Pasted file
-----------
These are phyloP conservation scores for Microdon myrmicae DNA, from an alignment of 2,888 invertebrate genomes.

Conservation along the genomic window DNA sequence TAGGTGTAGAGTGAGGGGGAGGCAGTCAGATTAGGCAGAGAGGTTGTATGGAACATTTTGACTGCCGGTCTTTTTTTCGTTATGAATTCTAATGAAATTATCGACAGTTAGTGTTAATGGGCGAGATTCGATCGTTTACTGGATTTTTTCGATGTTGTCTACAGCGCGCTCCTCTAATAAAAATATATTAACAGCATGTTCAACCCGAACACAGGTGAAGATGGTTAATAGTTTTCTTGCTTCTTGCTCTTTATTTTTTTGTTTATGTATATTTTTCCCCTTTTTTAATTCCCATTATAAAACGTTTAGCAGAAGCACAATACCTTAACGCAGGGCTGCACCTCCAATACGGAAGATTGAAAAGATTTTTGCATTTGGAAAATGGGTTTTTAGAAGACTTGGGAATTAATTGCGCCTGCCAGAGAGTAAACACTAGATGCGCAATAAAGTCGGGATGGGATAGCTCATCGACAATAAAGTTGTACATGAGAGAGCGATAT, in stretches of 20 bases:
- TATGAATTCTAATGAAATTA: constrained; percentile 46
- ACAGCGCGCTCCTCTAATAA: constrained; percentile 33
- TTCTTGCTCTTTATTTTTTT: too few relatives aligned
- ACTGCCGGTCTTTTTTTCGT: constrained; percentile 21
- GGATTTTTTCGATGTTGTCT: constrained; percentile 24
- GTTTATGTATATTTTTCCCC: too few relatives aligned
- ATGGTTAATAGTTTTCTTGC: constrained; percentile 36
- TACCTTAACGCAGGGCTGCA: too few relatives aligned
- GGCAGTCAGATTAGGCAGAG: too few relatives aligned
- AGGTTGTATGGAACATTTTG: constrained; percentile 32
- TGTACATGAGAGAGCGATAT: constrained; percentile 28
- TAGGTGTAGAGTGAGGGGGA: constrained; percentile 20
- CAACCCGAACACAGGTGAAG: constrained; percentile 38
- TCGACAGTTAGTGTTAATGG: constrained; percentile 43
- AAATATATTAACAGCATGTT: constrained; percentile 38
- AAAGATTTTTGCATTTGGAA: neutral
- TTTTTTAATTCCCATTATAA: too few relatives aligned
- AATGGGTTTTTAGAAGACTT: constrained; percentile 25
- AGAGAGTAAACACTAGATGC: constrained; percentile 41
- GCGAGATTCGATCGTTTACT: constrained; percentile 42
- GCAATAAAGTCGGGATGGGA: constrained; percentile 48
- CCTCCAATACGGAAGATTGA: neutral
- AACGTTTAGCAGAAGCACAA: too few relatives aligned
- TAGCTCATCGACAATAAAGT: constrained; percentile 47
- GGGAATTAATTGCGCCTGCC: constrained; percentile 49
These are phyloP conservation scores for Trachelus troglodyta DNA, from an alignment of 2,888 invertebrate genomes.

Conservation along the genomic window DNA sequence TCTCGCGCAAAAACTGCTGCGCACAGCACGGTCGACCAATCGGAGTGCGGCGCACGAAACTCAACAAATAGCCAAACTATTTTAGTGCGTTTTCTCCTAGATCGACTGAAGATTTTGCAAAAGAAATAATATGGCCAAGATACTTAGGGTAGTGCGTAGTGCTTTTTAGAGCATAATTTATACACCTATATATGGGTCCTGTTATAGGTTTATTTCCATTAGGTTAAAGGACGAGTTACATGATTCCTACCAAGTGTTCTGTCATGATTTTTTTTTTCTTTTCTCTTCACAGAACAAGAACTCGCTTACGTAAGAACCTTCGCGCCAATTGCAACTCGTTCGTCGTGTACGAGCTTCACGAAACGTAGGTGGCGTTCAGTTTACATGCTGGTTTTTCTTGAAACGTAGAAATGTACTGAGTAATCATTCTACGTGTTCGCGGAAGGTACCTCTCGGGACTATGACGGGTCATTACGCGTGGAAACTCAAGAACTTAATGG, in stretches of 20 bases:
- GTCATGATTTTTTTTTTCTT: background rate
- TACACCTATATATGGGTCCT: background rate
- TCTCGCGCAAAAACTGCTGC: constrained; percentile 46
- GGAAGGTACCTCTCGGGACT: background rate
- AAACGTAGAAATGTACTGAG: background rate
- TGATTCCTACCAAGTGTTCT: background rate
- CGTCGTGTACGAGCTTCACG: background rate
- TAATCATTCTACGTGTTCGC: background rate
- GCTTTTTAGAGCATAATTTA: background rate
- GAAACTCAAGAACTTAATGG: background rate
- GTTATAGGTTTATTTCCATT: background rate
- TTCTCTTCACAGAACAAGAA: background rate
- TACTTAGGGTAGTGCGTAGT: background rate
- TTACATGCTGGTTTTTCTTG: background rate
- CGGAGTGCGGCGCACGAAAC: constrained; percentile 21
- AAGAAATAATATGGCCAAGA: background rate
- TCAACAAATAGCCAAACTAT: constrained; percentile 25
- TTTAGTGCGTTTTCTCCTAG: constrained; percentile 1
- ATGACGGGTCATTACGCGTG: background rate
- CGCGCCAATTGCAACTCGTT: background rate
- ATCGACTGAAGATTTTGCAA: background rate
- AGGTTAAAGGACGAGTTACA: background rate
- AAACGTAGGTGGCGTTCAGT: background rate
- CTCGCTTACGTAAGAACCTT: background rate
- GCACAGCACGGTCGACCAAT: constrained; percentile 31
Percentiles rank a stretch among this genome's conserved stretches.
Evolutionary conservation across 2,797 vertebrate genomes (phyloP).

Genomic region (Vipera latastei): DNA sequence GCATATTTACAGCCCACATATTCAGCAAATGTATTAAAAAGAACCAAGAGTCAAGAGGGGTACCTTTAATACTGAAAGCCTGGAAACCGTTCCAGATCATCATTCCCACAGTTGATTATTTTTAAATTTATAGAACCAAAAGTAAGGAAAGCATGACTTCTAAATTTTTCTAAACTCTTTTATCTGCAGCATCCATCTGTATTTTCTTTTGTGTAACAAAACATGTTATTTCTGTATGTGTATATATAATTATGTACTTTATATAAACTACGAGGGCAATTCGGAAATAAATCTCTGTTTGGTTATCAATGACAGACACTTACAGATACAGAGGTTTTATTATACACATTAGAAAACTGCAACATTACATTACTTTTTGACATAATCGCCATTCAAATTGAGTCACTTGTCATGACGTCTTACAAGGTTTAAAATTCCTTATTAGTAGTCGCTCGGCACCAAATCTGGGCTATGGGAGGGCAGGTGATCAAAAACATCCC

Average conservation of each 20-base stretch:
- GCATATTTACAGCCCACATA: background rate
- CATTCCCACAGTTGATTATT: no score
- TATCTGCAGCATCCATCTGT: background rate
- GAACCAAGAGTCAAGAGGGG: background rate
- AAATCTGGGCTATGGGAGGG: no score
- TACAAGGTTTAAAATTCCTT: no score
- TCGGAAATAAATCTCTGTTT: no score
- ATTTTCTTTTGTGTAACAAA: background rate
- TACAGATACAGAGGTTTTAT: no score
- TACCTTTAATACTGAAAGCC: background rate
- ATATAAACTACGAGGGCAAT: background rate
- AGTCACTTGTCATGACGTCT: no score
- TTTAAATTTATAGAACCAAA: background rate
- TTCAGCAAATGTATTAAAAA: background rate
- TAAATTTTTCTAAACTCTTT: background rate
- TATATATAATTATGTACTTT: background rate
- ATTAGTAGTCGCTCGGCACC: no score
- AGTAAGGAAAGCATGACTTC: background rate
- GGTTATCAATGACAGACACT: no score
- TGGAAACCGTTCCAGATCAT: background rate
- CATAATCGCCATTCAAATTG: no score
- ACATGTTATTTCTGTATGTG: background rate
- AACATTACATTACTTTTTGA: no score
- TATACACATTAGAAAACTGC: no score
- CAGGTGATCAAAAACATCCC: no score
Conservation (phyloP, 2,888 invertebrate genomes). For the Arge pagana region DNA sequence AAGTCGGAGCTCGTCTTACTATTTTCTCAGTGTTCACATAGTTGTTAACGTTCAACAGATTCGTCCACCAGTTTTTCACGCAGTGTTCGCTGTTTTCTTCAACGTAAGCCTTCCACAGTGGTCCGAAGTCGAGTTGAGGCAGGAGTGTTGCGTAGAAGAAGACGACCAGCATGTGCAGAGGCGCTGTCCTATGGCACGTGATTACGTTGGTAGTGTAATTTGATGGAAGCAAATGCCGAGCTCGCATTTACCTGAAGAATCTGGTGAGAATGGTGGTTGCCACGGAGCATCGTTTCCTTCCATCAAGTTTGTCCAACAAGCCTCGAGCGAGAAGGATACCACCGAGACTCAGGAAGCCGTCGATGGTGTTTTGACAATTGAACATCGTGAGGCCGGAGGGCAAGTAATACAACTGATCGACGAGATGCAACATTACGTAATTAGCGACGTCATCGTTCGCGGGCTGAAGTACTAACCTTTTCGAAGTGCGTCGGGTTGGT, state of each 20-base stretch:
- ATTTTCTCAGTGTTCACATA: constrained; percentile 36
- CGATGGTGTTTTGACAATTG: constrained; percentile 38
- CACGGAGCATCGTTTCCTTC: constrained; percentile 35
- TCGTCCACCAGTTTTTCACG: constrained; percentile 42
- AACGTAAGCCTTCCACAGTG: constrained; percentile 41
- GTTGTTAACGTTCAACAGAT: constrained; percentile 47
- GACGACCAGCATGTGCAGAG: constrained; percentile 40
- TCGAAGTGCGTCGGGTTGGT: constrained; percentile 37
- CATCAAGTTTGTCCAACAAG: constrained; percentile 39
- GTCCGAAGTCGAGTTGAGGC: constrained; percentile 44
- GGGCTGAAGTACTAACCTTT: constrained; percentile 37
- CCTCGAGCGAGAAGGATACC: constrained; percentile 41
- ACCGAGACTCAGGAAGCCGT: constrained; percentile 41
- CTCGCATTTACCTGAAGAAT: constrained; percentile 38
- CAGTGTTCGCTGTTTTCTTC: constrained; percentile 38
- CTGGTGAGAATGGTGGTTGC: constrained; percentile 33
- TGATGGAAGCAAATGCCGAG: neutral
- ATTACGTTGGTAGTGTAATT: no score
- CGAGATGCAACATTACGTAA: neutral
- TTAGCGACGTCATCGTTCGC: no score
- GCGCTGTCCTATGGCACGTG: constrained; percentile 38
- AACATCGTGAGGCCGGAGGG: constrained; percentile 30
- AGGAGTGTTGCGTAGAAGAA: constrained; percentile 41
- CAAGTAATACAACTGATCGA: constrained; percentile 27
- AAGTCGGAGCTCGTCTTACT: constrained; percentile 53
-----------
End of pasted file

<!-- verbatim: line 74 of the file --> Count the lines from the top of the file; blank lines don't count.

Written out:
- TATATATAATTATGTACTTT: background rate